Fed leaves rates unchanged
The Federal Open Market Committee unanimously opted to hold policy steady last night, in line with market expectations and our own forecast. As such the Federal funds target rate remains at 1.75%-2.00%, the level it was raised to in June. QE holdings are also continuing along the same planned path, with up to $40bn of assets permitted to roll off the Fed’s balance sheet each month. The statement, unsurprisingly given recent economic news including last week’s above 4% (saar) GDP print, was upbeat. It described a number of economic indicators (the pace of economic activity and job gains) as “strong”, an upgrade from the previous language of “solid”, leaving markets continuing to bet that another rate increase on 26 September would be forthcoming and that we will see further gradual increases after that too. Indeed debate continues amongst investors over whether the Fed could even step up the pace of rate rises next year as it adds a planned press conference to every meeting from January. 10-year Treasury yields had already breached the 3% mark earlier in the day, but had slid back ahead of the Fed. The US dollar made gains after the 7pm Fed announcement and has strengthened further overnight amidst talk that the US is considering lifting tariffs on Chinese imports.
Irish Banks: New SME lending increases by 2.7% y/y in Q118
The Central Bank of Ireland’s SME Market Report for 2018 has indicated that gross new lending to non-financial, non-real estate business sector increased by 2.7% y/y in Q118, with new lending totalling €3.7bn in the period, unchanged since the previous CBI SME report, but significantly lower than the +31% y/y figure seen in Q116. Credit outstanding to the sector stood at €16.2bn in Q118, with CBI data suggesting this had fallen by approximately 2% y/y (though this data can be impacted by reclassifications, FX revaluations and other non-transaction effects). The figures are in line with commentary from both AIB and Bank of Ireland in their H118 results released this week, which indicate only sluggish growth in credit demand from the SME sector, with Brexit uncertainty being highlighted as a significant concern impacting sentiment. The new lending was driven by Primary Industries +11% and Hotels & Restaurants +3.7% with declines in Manufacturing -26.5%, Construction -12.6%, Wholesale/Retail/Trade/Repairs -6.4%, and Business & Administrative Services -5%. Market share among the top three lenders remains high, at 86% of new lending flows, but concentration has trended downwards since 2016.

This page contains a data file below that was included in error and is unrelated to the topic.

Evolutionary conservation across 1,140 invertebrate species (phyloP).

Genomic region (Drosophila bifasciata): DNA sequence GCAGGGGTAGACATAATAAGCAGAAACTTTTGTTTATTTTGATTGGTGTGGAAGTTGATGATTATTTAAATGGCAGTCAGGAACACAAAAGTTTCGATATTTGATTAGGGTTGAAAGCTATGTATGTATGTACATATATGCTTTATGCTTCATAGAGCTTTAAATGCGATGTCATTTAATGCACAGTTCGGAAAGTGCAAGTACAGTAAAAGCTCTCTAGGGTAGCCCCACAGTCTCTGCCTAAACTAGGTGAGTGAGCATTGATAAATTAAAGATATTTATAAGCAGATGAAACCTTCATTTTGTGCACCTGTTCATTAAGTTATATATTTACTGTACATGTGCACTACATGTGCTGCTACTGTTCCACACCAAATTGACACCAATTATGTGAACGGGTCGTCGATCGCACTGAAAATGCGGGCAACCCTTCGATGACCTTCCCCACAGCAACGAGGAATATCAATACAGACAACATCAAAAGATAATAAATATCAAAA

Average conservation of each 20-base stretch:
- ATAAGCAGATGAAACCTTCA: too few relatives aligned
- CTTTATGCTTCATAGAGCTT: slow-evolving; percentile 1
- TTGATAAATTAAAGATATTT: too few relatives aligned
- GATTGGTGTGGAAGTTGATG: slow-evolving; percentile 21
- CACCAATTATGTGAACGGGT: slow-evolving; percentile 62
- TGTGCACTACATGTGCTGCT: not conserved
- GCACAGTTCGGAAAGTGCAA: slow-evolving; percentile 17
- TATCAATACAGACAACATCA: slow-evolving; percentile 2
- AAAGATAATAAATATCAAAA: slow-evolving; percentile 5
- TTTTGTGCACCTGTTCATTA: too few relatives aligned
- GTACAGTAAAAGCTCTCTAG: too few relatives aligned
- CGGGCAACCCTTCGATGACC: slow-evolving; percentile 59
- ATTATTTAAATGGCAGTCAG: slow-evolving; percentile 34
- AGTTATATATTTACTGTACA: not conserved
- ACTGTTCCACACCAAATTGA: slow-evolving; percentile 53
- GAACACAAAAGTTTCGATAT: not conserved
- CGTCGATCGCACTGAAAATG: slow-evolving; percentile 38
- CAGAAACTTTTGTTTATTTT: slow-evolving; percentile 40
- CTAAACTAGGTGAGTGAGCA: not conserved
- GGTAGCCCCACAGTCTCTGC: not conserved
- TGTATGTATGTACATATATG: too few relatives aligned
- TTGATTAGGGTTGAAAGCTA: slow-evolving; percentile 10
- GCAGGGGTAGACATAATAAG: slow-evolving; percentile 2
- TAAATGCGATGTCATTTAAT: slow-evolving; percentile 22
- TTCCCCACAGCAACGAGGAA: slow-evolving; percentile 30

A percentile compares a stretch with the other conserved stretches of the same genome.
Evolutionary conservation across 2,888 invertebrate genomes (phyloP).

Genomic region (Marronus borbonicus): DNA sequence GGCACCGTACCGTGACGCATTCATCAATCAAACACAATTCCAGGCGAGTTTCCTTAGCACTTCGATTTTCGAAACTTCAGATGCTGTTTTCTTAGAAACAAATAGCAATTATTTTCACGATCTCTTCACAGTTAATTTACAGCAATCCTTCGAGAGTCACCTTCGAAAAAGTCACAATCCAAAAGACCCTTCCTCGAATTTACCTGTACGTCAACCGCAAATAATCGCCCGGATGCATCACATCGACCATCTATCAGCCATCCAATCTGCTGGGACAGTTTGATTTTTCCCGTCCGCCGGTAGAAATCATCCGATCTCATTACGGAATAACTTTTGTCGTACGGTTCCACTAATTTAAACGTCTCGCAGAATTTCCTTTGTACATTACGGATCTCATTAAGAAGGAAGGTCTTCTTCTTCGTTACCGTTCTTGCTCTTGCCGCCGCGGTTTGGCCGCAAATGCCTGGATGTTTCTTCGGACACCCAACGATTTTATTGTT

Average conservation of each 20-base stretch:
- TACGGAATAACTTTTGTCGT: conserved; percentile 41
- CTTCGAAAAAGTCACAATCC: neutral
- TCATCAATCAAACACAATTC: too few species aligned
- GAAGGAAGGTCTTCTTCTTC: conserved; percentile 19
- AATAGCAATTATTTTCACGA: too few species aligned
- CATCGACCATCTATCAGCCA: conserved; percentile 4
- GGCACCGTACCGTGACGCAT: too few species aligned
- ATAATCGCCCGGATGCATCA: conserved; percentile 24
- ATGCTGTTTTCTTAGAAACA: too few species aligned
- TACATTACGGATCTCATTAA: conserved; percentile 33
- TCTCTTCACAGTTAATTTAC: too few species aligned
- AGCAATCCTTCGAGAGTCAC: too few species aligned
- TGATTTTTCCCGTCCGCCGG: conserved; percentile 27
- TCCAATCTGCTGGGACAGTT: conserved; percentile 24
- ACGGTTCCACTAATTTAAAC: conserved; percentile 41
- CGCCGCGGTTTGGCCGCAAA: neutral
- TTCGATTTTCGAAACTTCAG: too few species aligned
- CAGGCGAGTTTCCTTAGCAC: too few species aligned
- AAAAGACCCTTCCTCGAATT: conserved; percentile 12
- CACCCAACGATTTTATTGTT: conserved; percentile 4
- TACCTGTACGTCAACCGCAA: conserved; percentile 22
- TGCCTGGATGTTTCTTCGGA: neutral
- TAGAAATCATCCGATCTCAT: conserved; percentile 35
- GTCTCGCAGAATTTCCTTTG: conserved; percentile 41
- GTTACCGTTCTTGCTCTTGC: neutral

Irish Economy: Dublin output growth accelerates in Q2